Our media specialist ran a data snapshot to show what were the most popular checkouts for the past month. Hands down it looks like Ellen Hopkins is kicking butt and taking names with several titles represented. With Dear John opening last Friday, Nicholas Sparks still is endearing himself to young audiences with several titles on the list. Most of the big names in YA and even in adult literature are represented. So, without further adieu, here’s the list!

(1). Tricks /Ellen Hopkins

(2). Tempted: House of Night/PC Cast

(3). Identical/Ellen Hopkins

(4). Impulse/Ellen Hopkins

(5). Marked/PC Cast

(6). Breaking Dawn/Stephanie Meyer

7). Art Geeks and Prom Queens/Alyson Noel

8). Cranked/Ellen Hopkins

9). A Walk to Remember/Nicholas Sparks

10). Wicked/Nancy Holder

11). The Battle of the Labyrinth/Rick Riordan

12). The Beast of Noor/Janet Carey

13). Bloody Jack/LA Meyer

14). Burned/Ellen Hopkins

15). Catching Fire/Susan Collins

16). City of Ashes/Cassandra Clare

17). Ultimate X Men/Mark Millar

18). Curse of the Blue Tattoo/LA Meyer

19). Dear John/Nicholas Sparks

20). Maggie’s Mistake/Carolyn Brown

21). Message in a Bottle/Nicholas Sparks

22). Pants on Fire/Meg Cabot

23). The Shining/Stephen King

24). Splendor/Anna Godbersen

25) The Time-Traveler’s Wife/Audrey Niffenegga

Sunday, February 7, 2010

Don’t Drown Your Food…Er…Words

This was one of my favorite Saturday morning cartoon PSA’s. I never really agreed with it. I mean, who doesn’t like to pile on the sour cream or ranch dressing. But the fact is, it’s FAT.

FAT. What does that have to do with your YA manuscript? A lot.

Young Adult as a genre has a lower word count because the pace is extremely important. Bog down your manuscript with needless description, or endless flowery prose, and you’ll lose your reader.

I like to use Dean Koontz as an example, although he’s not writing YA. Not too long ago, I was listening to Odd Hours on CD while driving to and from work. I found my mind wandering during parts that rambled about the fog creeping over the fence like a cat in the night. <– Don’t quote this – it’s from memory and serves as an example of one of my take aways from the book.

It bored me.

A lot.

I don’t care to hear a ten minute, simile filled diatribe about fog. I don’t care to read it either. It’s especially bothersome in YA.

Yes, you need details. Yes, similes are nice–I use them! Just find the balance.

Don’t drown your words, or you’ll lose your readers.

Happy writing!

Got examples? What book had great pace, or dragged on and lost your interest? Let us know in the comments.

Friday, February 5, 2010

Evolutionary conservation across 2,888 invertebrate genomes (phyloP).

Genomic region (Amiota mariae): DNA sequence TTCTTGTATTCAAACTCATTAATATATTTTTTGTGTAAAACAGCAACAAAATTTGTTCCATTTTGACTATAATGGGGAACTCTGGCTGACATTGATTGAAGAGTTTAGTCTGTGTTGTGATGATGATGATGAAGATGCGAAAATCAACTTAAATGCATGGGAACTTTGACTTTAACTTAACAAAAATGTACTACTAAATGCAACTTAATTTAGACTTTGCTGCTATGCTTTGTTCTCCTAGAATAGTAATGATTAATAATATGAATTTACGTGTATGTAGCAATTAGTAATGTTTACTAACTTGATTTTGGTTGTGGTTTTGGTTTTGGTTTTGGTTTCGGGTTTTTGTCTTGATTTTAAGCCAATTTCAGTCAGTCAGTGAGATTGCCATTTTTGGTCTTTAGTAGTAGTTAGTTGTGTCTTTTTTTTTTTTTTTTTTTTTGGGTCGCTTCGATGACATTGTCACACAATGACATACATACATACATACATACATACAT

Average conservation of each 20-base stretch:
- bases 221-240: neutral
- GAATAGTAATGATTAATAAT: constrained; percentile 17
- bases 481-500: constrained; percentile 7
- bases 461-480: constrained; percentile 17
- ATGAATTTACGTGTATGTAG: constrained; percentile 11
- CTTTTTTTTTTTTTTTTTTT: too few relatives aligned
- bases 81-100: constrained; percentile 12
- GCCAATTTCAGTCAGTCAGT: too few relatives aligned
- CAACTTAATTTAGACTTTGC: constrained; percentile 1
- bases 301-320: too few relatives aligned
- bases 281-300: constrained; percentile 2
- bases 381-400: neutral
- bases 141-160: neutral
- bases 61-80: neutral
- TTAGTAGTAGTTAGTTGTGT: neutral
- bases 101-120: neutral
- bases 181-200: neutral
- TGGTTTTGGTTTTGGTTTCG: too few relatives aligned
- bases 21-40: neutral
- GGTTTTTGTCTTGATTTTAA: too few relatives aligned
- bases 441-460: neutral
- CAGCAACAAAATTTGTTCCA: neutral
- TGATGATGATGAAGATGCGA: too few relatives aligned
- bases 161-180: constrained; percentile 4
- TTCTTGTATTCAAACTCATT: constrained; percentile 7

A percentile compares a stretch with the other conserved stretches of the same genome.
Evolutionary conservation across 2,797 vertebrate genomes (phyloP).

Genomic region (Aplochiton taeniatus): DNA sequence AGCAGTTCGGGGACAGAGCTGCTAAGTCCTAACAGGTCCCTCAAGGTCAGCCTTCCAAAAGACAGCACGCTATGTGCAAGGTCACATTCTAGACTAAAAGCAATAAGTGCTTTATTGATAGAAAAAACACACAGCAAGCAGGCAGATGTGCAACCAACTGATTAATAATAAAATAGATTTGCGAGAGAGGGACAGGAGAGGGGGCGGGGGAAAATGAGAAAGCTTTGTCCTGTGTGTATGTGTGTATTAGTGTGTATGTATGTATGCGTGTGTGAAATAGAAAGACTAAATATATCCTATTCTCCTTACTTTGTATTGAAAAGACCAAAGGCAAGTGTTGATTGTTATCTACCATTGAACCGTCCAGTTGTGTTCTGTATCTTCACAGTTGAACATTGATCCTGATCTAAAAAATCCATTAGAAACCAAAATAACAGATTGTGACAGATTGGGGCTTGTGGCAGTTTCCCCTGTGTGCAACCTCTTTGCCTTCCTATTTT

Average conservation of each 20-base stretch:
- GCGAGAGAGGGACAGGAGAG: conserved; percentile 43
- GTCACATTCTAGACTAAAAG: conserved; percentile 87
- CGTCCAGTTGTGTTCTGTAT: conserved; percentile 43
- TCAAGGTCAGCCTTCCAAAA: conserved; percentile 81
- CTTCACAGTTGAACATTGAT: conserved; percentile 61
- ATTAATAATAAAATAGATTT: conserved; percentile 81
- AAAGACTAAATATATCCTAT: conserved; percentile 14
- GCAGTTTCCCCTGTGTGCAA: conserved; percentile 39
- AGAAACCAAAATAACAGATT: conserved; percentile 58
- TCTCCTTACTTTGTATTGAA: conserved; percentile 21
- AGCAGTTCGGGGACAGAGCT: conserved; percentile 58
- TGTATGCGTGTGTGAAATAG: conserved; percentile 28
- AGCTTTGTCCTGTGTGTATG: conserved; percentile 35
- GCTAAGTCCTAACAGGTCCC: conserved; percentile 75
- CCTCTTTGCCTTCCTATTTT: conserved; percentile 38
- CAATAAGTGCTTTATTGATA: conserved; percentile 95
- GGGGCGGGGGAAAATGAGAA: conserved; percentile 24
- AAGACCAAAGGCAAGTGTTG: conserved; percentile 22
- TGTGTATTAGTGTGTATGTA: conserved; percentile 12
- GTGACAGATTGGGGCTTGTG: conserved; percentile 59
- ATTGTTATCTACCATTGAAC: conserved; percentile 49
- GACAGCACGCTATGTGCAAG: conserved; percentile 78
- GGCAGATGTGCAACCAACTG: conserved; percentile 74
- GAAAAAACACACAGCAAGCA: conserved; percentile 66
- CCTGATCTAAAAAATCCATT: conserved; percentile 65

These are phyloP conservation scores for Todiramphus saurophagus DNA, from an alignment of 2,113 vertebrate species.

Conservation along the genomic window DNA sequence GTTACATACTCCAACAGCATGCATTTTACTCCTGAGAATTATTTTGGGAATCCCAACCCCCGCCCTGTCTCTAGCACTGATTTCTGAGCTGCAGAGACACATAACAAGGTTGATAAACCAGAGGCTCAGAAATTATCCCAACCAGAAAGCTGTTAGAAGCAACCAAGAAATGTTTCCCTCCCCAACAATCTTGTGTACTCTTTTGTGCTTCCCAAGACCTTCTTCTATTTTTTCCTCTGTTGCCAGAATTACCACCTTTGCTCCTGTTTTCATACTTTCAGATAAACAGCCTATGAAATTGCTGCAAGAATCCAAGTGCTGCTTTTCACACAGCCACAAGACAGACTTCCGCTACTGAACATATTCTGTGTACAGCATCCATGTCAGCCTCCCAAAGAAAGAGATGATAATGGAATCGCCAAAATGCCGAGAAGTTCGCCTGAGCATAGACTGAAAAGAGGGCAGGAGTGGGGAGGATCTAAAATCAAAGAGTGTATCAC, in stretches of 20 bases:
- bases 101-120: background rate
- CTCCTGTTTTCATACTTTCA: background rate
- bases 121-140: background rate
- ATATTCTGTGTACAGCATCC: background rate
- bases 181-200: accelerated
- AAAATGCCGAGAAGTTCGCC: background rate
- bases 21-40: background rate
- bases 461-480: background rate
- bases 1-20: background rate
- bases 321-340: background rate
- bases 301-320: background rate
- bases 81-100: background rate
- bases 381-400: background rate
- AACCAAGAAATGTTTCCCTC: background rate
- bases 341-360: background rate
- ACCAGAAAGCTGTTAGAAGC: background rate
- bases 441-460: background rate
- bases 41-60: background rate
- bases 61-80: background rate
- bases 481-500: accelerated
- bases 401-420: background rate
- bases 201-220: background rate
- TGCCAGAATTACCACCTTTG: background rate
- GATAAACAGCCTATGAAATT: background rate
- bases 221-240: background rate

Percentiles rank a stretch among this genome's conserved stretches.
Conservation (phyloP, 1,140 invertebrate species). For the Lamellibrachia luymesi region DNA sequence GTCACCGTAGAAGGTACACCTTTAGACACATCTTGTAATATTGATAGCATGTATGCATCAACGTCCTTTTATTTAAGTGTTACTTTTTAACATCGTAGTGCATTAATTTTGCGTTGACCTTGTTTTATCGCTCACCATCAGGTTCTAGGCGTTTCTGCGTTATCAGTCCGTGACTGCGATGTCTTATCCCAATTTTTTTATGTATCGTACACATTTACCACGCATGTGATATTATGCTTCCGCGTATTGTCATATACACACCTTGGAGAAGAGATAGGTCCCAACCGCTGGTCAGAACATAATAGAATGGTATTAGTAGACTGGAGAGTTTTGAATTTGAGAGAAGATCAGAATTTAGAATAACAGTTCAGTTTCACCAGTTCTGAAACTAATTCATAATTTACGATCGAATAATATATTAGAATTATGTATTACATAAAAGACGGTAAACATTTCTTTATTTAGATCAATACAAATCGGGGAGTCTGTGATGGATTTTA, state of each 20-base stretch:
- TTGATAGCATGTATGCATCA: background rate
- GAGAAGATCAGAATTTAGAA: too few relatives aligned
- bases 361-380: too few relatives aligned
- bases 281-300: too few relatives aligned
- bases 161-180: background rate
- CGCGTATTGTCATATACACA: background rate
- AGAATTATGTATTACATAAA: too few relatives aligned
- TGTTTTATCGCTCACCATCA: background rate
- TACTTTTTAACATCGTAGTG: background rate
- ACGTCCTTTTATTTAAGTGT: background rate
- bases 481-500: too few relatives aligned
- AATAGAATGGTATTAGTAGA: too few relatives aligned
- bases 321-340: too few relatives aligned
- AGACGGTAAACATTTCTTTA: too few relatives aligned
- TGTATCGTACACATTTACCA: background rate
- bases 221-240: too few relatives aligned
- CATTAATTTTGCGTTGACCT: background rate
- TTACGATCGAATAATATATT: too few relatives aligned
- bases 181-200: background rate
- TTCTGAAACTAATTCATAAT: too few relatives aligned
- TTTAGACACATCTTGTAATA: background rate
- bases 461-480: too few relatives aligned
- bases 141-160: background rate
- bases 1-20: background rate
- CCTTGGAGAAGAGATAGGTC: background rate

Love the books; don’t lick the books

When asked about the benefits of corresponding with fans via email, Douglas Adams once replied, “It’s quicker, easier, and involves less licking.” While I can’t say I’ve ever licked another writer (which is good since OPWFT is a PG-13 rated blog), I will say that Nick Hornby is on my short list of author crushes.

When did he make the transition from an author whose books I really enjoyed to full scale author crush? It was last summer when I picked up a secondhand copy of Housekeeping vs the Dirt ( a collection of columns he had written for the Believer) and read what he had to say on, well, reading.

In the preface, Hornby talks about a culture war which divides books into two categories: trashy and worthwhile and the effect this has on reading rates and the public at large. He reminds us that there’s nothing wrong with reading for enjoyment and, equally, that it’s not a cardinal sin to set aside a book when you’re not enjoying it. His columns reassured me that it’s okay to have read Bridget Jones: The Edge of Reason eighteen times and only made it through four chapters of Pride and Prejudice.

–Right about now I’ll bet you’re wondering how I’ll tie this back into YA. Patience, young grasshopper.–

With more and more young adult titles gaining crossover popularity, I’ll wager there are a fair few adults who have felt twinges about being seen reading “kid’s” books (after all, someone buys those Harry Potter and His Dark Materials paperbacks with the sleek, grownup covers).

My thoughts? Put away the guilt and embrace the original editions. Don’t be afraid to get caught reading Twilight on the bus. Don’t be ashamed of heading to the counter with a stack of John Green and Courtney Summers. The fact that you’re taking time out of your day to read should be celebrated.

Wednesday, February 3, 2010

5-Minute Book Club: City of Bones

Introducing the 5-Minute Book Club. On the first Thursday of every month, we’ll pick a YA or MG book and share our quick, five-minute thoughts. And we want you to play along. Read that month’s book? Leave a comment or send a tweet letting us know what you thought.

Ready? On to February's pick: City of Bones.

From the Publisher

When fifteen-year-old Clary Fray heads out to the Pandemonium Club in New York City, she hardly expects to witness a murder — much less a murder committed by three teenagers covered with strange tattoos and brandishing bizarre weapons. Clary knows she should call the police, but it’s hard to explain a murder when the body disappears into thin air and the murderers are invisible to everyone but Clary.